REVIEW: The African King; "Adanggamman's" Slave Tale Sets Sights on African Complicity

by Mia Mask

(indieWIRE/ 07.12.01) -- The controversy behind director Roger Gnoan M'Bala's
new film is that it raises the issue of African
complicity in the slave trade. Produced in the Ivory
Coast and shown at the Toronto and Vienna festivals,
"Adanggamman" created a stir at the recent Fespaco
Film Festival
in Ougadougou, Burkina Faso, the African
equivalent to Cannes. Annoyed critics stressed that
the film absolves Europeans of guilt and
responsibility for the predatory plundering of Africa
by colonial powers. The film's defenders claim
Europeans could not have taken hold on a continent
like Africa -- and stolen its children -- had there
not been collaboration with local establishment. After
all, slavery existed in Africa long before the Middle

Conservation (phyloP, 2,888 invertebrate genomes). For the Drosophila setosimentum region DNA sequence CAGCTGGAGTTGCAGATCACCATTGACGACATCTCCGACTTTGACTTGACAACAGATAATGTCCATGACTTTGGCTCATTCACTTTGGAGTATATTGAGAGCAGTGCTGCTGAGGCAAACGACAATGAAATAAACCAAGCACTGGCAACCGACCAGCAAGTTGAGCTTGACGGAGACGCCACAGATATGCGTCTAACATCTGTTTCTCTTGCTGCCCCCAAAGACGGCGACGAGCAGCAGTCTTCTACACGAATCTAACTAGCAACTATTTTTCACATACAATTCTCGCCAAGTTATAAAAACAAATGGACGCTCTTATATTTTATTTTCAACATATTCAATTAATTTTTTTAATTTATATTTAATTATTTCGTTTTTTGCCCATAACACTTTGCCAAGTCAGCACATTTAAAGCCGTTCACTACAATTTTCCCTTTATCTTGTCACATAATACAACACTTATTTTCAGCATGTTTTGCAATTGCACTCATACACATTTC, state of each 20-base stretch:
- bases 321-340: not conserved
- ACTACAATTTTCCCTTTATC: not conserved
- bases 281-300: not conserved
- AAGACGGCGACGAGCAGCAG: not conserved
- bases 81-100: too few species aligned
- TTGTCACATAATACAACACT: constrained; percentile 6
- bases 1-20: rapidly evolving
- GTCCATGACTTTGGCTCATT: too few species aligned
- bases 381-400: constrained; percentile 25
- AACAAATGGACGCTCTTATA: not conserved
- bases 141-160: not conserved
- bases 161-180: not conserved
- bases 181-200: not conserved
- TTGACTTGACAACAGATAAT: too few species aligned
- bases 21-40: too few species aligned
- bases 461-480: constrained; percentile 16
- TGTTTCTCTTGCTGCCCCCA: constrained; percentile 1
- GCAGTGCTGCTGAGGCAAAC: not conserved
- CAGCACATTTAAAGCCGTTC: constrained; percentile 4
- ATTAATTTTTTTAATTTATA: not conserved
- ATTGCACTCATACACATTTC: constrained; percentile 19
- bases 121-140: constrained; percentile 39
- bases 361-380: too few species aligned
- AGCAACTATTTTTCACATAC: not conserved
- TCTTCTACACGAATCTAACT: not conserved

Passage. Now this historical debate is grist for the
proverbial mill, as "Adanggamman," a stunningly shot
picture, enjoys a two-week theatrical engagement, July
11-July 24, at Film Forum.

Set in seventeenth century Africa, the film opens on
the small, idyllic village of Sikadougou. A stern
village elder, N'Go, is in the midst of a dispute with
his son, Ossei (Honoré Gooré Bi Ziablé) over the young
man's romantic attachment to a girl his father deems
unsuitable. Despite intervention by Ossei's
sympathetic mother, Mô Akassi (Albertine N